Merleau-Ponty and the Face of the World

Silence, Ethics, Imagination, and Poetic Ontology

By Glen A. Mazis

Subjects: Continental Philosophy, Philosophy, Ethics, Aesthetics
Paperback : 9781438462301, 414 pages, July 2017
Hardcover : 9781438462318, 414 pages, October 2016

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Table of contents

Preface: From Silence to Depth
Abbreviations for Works by Merleau-Ponty

Introduction: Merleau-Ponty’s Warning of an “Endless Nightmare”

Part I. Entering the World of Expressive Silence

I. Hearkening to Silence: Merleau-Ponty beyond Postmodernism
II. Language as a Power for Error and Violence
III. A Different Silence and the World’s Gesture
IV. Silence, the Depth of the Flesh and Its Movement
V. Silence Sings as We Do When Happy: Charged Evanescence
VI. Language Can Live Only from its Roots in Silence
VII. Indirect Expression as Silence Entering Language
VIII. Silence, Duration, and Vertical Time
IX. Silence Arrives at the First Day

Part II. Faces of the World—Desiring Sensibility and Ethics

I. Physiognomic Sense and Faces within the World
II. The Face of Desire
III. Merleau-Ponty’s Face of this World and Levinas’s Face of the Other World
IV. Perceptual Otherness, Not Absolute Otherness
V. An Ethics of Flesh: Saint-Exupéry, Merleau-Ponty, and Felt Solidarity
VI. Lateral Unity versus Vertical Identity: Kinship versus Substitution
VII. The Ethical Alterity of Depth of this World Rather than Absolute Height

Part III. The Imaginal, Oneiric Materiality, and Poetic Language

I. Early Implied Physiognomic Imagination
II. Sketches of the Imaginal in Myth, Film, and Children
III. Imaginal of Institution, Sensible Ideas, and Proustian Sensitivity
IV. Later Writings: Toward an Imaginal Ontology
V. Bachelard’s Material Imagination and Flesh of the World
VI. Toward a Poetic Ontology
VII. A Poetics of Philosophy

Conclusion: Sense and Solidarity at the Depths of World

Works Cited

Assesses Merleau-Ponty’s contribution to ethics as calling for a poetic interplay between perception and imagination, and between silence and solidarity, that reveals our place in the world, and our obligations to ourselves and others.


Before his death in 1961, Merleau-Ponty worried about what he saw as humanity's increasingly self-enclosed and manipulative way of experiencing self, others, and the world—the consequences of which remain apparent in our destructive inability to connect with others within and across cultures. In Merleau-Ponty and the Face of the World, Glen A. Mazis provides an overall consideration of Merleau-Ponty's philosophy that brings out what he sees as a corrective prescription for ethical reorientation that is fundamental to Merleau-Ponty's thought. Mazis begins by analyzing the key role that silence plays for Merleau-Ponty as a positive, powerful presence rather than a lack or emptiness, and then builds on this to explore the ethical significance of the face-to-face encounter in his thought as one of solidarity rather than obligation. In the last part of the book, Mazis traces the development of what he calls "physiognomic imagination" in Merleau-Ponty's work. This understanding of imagination is not fancy or make-believe, but rather brings out the depths of perceptual meaning and leads to an appreciation of poetic language as the key to revitalizing both ethics and ontology. Drawing on Merleau-Ponty's published works, lecture notes, unpublished writings, and the work of many phenomenologists and Merleau-Ponty scholars, Mazis also offers incisive readings of Merleau-Ponty's work as it relates to that of Antoine de Saint-Exupéry, Gaston Bachelard, and Emmanuel Levinas.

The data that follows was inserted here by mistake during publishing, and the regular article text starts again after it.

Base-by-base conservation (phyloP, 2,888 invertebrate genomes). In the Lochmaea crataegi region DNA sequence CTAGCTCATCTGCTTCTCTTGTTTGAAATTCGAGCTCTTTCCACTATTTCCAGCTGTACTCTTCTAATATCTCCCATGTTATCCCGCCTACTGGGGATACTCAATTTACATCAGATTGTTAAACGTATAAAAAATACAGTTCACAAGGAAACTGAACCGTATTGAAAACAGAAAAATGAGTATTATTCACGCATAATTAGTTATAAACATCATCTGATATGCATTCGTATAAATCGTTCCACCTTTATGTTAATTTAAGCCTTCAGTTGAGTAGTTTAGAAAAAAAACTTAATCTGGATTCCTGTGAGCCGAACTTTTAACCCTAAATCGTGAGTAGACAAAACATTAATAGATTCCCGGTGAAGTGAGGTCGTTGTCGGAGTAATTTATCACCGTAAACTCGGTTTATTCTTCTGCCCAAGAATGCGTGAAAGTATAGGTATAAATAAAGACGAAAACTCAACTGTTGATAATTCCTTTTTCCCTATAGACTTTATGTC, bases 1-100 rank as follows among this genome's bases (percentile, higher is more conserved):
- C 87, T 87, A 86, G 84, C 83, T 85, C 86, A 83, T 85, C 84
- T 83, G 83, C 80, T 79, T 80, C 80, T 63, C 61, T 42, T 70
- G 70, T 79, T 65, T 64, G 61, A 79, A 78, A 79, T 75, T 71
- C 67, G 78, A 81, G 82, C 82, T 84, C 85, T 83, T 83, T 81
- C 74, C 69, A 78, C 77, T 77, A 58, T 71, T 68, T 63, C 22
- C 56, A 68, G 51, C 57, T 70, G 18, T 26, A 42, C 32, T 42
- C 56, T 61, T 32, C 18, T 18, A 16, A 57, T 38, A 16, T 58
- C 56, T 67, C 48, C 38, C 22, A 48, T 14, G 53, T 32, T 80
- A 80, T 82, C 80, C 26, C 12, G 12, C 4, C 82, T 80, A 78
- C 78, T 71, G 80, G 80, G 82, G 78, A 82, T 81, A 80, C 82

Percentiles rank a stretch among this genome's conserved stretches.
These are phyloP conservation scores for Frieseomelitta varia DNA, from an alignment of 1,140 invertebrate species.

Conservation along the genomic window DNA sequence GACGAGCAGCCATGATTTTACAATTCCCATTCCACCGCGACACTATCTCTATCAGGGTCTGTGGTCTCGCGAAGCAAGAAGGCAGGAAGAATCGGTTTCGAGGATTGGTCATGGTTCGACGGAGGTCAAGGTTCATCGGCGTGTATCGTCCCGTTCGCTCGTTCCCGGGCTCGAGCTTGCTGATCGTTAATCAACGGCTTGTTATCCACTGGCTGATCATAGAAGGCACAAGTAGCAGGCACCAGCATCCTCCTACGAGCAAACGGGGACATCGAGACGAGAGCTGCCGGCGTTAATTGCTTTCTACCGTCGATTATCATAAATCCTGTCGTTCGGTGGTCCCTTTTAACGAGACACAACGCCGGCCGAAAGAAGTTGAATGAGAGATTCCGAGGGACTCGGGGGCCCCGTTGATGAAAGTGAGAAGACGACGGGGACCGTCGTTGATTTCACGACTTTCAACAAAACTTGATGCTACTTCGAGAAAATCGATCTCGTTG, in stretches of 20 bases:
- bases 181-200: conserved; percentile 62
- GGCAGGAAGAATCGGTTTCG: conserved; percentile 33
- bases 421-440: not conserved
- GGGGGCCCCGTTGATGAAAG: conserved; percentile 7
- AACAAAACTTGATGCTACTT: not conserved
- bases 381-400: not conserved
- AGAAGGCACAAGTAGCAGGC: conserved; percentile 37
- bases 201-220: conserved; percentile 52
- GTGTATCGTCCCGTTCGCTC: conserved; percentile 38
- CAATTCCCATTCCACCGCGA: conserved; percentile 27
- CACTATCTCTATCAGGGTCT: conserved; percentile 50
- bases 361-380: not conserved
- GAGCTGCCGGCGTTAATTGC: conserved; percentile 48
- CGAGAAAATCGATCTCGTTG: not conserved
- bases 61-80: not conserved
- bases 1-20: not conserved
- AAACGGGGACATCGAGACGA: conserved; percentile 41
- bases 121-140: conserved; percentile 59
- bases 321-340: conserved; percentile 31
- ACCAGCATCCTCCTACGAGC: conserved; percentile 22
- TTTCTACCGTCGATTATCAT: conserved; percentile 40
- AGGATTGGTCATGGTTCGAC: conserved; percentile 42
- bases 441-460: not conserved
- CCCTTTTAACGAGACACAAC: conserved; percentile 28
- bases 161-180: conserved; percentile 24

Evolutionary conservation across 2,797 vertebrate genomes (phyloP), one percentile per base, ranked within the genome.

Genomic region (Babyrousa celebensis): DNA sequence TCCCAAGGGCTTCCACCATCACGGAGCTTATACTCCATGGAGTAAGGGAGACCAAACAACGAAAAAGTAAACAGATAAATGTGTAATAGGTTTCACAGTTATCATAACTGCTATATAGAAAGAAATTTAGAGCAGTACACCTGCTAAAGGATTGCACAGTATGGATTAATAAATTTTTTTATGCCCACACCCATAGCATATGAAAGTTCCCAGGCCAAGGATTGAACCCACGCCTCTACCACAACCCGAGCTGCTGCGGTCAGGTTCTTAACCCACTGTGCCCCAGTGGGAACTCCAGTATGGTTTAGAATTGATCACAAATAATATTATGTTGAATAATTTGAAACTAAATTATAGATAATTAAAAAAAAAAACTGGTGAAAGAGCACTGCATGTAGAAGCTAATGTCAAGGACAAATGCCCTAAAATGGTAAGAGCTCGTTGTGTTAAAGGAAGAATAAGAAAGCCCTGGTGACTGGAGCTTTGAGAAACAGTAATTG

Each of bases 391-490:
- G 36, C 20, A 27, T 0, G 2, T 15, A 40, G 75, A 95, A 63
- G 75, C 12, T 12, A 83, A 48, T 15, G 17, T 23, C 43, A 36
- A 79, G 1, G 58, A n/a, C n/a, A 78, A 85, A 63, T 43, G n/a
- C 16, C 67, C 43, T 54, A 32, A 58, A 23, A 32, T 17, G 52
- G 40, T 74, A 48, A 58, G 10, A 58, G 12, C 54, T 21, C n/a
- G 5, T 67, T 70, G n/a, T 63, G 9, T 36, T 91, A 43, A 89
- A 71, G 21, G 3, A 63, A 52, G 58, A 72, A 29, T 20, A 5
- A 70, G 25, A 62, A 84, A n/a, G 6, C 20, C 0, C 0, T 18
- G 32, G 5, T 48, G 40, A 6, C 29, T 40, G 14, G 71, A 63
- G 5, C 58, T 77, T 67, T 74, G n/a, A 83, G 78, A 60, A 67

Glen A. Mazis is Professor of Philosophy and Humanities at Penn State Harrisburg. He is the author of Earthbodies: Rediscovering Our Planetary Senses and Humans, Animals, Machines: Blurring Boundaries, both also published by SUNY Press.


"Mazis has written an ambitious, highly interesting, and cohesive book that introduces an often-missed element of the philosophy of Merleau-Ponty in an easily readable form. " — Journal of Phenomenological Psychology